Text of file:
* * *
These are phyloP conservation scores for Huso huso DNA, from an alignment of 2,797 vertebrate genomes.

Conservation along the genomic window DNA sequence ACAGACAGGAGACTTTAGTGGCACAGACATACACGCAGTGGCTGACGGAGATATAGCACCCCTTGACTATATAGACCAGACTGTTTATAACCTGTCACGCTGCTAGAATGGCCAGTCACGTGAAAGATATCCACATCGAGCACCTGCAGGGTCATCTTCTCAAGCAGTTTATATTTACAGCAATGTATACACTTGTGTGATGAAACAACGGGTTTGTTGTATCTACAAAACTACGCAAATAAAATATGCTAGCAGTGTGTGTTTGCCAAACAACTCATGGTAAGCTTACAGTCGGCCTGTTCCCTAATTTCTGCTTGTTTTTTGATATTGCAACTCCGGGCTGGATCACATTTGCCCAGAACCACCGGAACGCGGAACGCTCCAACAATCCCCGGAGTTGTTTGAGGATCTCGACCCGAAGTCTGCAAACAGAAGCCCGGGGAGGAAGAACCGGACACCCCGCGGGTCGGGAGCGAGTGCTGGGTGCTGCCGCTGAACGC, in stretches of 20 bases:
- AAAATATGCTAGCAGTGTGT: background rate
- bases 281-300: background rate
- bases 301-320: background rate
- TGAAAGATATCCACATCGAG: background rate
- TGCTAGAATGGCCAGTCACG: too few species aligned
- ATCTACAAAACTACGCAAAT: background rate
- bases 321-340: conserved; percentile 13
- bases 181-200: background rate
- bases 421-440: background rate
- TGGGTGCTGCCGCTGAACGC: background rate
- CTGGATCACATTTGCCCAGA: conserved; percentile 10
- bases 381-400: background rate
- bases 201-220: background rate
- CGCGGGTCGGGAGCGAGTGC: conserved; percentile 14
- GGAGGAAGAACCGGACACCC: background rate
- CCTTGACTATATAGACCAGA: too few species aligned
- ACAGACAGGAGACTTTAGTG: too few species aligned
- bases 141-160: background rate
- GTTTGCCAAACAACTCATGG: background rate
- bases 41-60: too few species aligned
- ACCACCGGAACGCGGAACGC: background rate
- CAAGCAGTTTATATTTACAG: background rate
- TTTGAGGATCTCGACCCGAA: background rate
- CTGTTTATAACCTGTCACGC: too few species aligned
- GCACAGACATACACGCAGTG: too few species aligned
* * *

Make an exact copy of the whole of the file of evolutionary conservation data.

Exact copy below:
These are phyloP conservation scores for Huso huso DNA, from an alignment of 2,797 vertebrate genomes.

Conservation along the genomic window DNA sequence ACAGACAGGAGACTTTAGTGGCACAGACATACACGCAGTGGCTGACGGAGATATAGCACCCCTTGACTATATAGACCAGACTGTTTATAACCTGTCACGCTGCTAGAATGGCCAGTCACGTGAAAGATATCCACATCGAGCACCTGCAGGGTCATCTTCTCAAGCAGTTTATATTTACAGCAATGTATACACTTGTGTGATGAAACAACGGGTTTGTTGTATCTACAAAACTACGCAAATAAAATATGCTAGCAGTGTGTGTTTGCCAAACAACTCATGGTAAGCTTACAGTCGGCCTGTTCCCTAATTTCTGCTTGTTTTTTGATATTGCAACTCCGGGCTGGATCACATTTGCCCAGAACCACCGGAACGCGGAACGCTCCAACAATCCCCGGAGTTGTTTGAGGATCTCGACCCGAAGTCTGCAAACAGAAGCCCGGGGAGGAAGAACCGGACACCCCGCGGGTCGGGAGCGAGTGCTGGGTGCTGCCGCTGAACGC, in stretches of 20 bases:
- AAAATATGCTAGCAGTGTGT: background rate
- bases 281-300: background rate
- bases 301-320: background rate
- TGAAAGATATCCACATCGAG: background rate
- TGCTAGAATGGCCAGTCACG: too few species aligned
- ATCTACAAAACTACGCAAAT: background rate
- bases 321-340: conserved; percentile 13
- bases 181-200: background rate
- bases 421-440: background rate
- TGGGTGCTGCCGCTGAACGC: background rate
- CTGGATCACATTTGCCCAGA: conserved; percentile 10
- bases 381-400: background rate
- bases 201-220: background rate
- CGCGGGTCGGGAGCGAGTGC: conserved; percentile 14
- GGAGGAAGAACCGGACACCC: background rate
- CCTTGACTATATAGACCAGA: too few species aligned
- ACAGACAGGAGACTTTAGTG: too few species aligned
- bases 141-160: background rate
- GTTTGCCAAACAACTCATGG: background rate
- bases 41-60: too few species aligned
- ACCACCGGAACGCGGAACGC: background rate
- CAAGCAGTTTATATTTACAG: background rate
- TTTGAGGATCTCGACCCGAA: background rate
- CTGTTTATAACCTGTCACGC: too few species aligned
- GCACAGACATACACGCAGTG: too few species aligned